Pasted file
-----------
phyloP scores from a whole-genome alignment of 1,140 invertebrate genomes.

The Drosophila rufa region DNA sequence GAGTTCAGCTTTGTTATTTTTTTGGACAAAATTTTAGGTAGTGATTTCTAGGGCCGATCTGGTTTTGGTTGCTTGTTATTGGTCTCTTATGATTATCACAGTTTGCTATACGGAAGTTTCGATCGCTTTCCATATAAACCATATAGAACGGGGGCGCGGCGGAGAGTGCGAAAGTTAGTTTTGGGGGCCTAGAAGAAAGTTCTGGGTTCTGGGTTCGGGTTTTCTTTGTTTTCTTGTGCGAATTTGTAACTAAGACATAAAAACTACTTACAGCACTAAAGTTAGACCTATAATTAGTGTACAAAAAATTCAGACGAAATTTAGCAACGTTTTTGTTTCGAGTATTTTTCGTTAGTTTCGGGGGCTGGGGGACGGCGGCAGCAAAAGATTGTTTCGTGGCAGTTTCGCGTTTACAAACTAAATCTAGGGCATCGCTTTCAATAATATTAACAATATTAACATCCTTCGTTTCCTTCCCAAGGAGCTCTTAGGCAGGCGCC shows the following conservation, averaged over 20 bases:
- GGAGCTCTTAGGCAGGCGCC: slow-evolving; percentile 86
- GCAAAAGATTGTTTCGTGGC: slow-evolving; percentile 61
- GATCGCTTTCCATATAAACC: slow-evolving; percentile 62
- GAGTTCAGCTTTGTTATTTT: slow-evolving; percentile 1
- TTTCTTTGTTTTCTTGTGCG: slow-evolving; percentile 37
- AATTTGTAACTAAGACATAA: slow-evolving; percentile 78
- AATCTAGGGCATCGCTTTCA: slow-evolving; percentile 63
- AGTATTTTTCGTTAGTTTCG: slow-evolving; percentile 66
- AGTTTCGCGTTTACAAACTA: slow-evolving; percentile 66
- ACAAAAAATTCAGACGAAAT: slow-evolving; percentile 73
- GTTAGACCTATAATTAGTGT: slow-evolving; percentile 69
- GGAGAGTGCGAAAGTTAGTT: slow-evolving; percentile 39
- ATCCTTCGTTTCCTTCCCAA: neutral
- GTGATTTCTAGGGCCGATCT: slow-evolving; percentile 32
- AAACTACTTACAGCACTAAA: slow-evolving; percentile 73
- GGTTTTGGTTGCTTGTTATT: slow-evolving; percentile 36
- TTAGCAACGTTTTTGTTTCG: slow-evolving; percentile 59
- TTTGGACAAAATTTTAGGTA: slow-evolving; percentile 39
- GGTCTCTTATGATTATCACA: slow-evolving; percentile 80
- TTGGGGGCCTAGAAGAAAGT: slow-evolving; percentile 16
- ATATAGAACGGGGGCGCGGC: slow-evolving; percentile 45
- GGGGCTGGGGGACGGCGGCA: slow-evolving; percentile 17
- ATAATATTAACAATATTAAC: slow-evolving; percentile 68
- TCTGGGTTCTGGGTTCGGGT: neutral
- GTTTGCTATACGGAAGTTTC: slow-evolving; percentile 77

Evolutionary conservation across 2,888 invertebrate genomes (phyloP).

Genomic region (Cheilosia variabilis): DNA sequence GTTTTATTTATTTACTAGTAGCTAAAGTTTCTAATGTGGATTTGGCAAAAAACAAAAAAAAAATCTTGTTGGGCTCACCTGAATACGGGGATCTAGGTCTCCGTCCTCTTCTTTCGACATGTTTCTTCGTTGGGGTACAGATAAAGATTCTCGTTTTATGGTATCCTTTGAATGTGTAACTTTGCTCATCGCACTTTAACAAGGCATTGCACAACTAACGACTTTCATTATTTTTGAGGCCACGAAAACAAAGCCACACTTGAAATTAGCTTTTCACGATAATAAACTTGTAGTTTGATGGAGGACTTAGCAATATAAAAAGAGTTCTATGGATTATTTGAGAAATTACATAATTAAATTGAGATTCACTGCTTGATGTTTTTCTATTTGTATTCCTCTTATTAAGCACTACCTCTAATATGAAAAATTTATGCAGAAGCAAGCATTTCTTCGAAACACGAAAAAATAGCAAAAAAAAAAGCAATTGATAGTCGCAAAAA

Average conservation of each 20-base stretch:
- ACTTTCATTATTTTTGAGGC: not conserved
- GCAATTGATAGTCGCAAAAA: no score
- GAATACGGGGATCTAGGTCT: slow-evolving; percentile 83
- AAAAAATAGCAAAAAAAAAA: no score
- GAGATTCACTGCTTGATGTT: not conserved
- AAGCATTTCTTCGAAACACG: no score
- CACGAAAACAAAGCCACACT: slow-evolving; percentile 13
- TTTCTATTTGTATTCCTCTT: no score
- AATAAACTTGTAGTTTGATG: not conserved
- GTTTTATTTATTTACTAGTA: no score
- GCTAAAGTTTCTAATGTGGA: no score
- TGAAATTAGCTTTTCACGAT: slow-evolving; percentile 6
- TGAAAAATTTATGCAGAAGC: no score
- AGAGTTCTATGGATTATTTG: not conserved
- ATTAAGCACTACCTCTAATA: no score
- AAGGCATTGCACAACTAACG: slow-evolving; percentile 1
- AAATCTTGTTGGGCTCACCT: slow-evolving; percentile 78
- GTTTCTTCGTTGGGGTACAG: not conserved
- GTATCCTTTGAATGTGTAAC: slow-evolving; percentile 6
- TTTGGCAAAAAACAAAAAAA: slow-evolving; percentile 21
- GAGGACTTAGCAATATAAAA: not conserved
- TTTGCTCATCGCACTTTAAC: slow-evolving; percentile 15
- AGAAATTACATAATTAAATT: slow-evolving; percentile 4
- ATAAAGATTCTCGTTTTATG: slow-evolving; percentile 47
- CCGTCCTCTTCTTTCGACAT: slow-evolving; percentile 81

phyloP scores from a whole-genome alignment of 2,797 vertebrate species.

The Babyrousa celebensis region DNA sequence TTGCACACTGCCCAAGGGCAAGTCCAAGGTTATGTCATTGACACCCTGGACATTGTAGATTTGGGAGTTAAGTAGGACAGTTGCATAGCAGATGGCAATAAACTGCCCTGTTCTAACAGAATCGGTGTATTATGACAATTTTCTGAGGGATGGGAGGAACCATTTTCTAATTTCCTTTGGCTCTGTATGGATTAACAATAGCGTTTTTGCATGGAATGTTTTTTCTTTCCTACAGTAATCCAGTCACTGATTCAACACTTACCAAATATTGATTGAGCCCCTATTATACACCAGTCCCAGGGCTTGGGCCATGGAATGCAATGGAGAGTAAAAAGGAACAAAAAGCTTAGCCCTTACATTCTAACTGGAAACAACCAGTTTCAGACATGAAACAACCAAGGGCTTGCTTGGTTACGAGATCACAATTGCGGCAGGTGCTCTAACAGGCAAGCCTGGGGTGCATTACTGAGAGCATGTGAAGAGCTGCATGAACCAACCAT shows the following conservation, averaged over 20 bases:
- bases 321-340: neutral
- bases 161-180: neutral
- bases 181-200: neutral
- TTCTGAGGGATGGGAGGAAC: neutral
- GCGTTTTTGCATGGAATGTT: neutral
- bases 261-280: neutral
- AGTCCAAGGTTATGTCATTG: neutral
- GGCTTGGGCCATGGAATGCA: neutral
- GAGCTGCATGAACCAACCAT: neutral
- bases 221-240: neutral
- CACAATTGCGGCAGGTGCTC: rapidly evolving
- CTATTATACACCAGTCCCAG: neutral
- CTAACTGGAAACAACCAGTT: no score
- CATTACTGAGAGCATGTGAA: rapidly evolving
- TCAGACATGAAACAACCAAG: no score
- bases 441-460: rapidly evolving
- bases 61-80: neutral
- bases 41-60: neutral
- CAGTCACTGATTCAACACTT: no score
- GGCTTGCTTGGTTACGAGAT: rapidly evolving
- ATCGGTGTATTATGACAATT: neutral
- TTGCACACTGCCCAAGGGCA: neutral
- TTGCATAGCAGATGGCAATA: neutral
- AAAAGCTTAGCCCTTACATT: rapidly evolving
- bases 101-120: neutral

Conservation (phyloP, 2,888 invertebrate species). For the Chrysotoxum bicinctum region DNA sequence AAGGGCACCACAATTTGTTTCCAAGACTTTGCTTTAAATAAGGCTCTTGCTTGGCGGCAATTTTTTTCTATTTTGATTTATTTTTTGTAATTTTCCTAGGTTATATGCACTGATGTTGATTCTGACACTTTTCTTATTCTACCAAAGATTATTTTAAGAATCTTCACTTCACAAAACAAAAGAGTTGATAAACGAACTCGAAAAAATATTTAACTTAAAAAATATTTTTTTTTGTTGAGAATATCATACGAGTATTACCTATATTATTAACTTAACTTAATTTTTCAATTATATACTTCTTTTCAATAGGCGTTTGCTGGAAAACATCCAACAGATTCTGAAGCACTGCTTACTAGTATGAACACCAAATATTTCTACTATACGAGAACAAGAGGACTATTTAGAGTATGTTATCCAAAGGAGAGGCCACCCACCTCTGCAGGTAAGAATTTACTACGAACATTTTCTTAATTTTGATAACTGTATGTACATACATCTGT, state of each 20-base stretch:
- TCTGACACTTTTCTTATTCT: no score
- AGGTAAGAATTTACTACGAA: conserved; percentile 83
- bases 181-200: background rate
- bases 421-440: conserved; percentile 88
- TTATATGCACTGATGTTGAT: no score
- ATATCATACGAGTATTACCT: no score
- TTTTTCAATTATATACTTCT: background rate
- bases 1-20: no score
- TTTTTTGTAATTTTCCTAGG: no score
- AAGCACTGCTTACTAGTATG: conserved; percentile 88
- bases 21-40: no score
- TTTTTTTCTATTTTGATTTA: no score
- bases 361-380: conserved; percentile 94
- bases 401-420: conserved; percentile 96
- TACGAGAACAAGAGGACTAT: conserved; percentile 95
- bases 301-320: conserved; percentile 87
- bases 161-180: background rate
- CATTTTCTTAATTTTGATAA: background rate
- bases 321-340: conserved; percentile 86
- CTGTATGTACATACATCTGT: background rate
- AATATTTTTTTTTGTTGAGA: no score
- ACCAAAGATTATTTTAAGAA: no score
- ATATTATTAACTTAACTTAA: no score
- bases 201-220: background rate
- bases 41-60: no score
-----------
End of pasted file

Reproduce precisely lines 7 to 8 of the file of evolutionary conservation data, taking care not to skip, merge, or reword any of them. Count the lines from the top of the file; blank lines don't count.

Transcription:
- TTTCTTTGTTTTCTTGTGCG: slow-evolving; percentile 37
- AATTTGTAACTAAGACATAA: slow-evolving; percentile 78